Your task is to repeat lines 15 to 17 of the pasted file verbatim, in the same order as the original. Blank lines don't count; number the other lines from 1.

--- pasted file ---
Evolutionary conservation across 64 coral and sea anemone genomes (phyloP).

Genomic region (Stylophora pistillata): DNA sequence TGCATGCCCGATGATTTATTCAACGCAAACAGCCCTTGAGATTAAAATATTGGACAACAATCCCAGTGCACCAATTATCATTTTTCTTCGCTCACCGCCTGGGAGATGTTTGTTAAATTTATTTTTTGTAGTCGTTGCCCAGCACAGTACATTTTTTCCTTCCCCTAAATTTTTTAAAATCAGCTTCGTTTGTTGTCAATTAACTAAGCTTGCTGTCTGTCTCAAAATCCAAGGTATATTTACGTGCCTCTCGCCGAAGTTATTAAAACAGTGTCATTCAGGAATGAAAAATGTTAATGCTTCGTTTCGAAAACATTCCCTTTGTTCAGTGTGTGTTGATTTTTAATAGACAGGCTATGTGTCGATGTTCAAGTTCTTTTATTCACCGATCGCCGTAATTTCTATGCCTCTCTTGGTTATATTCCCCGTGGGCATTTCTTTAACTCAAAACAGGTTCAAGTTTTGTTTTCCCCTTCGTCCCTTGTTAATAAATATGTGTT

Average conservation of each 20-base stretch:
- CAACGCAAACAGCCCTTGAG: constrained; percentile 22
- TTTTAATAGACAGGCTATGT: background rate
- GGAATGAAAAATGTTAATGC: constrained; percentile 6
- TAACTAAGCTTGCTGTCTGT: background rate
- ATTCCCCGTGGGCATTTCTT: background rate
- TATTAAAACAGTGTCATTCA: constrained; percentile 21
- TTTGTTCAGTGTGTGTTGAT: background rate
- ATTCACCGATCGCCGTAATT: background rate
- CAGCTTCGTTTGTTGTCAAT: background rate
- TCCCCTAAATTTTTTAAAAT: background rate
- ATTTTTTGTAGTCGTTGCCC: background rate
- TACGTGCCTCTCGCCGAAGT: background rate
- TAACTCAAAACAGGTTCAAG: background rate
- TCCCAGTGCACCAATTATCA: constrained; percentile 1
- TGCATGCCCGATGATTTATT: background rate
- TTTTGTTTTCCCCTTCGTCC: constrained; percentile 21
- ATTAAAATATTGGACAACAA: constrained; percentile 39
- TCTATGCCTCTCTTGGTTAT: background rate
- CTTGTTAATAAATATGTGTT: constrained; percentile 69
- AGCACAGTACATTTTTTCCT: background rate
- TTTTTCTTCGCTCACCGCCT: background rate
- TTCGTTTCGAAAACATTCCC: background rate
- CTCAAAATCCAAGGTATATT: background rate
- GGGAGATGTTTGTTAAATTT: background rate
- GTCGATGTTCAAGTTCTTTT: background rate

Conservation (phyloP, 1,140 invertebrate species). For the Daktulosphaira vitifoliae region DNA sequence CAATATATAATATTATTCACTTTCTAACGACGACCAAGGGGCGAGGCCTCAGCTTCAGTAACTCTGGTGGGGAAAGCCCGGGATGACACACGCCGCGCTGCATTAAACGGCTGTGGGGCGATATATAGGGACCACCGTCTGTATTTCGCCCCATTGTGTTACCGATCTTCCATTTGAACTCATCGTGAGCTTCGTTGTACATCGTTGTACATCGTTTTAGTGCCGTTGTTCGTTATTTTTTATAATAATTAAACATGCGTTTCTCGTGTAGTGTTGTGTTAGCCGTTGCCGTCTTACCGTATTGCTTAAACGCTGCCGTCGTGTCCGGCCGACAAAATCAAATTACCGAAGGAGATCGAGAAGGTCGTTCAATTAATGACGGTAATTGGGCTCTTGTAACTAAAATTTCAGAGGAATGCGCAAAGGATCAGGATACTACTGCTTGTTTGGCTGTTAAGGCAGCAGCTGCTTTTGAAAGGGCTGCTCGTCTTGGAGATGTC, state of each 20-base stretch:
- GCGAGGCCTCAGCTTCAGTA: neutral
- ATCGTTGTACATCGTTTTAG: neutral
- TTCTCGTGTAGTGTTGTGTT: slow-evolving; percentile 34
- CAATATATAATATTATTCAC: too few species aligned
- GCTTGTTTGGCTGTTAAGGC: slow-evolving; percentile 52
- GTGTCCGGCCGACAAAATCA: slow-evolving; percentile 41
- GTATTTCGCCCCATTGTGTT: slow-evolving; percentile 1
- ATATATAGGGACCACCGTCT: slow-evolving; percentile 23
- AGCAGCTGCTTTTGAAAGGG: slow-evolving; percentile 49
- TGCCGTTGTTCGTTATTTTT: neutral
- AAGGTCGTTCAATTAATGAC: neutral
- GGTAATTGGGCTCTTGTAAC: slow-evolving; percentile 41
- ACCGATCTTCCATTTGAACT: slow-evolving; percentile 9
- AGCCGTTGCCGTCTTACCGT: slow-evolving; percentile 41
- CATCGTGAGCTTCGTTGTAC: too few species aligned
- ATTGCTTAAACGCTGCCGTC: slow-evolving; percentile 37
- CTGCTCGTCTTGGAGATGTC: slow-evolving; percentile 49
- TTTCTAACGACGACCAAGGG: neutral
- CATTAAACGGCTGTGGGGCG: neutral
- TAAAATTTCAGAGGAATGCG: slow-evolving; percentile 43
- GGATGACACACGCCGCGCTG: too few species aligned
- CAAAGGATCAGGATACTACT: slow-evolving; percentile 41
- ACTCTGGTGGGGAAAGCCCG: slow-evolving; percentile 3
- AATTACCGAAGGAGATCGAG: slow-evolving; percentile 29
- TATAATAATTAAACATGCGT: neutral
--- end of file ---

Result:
- TACGTGCCTCTCGCCGAAGT: background rate
- TAACTCAAAACAGGTTCAAG: background rate
- TCCCAGTGCACCAATTATCA: constrained; percentile 1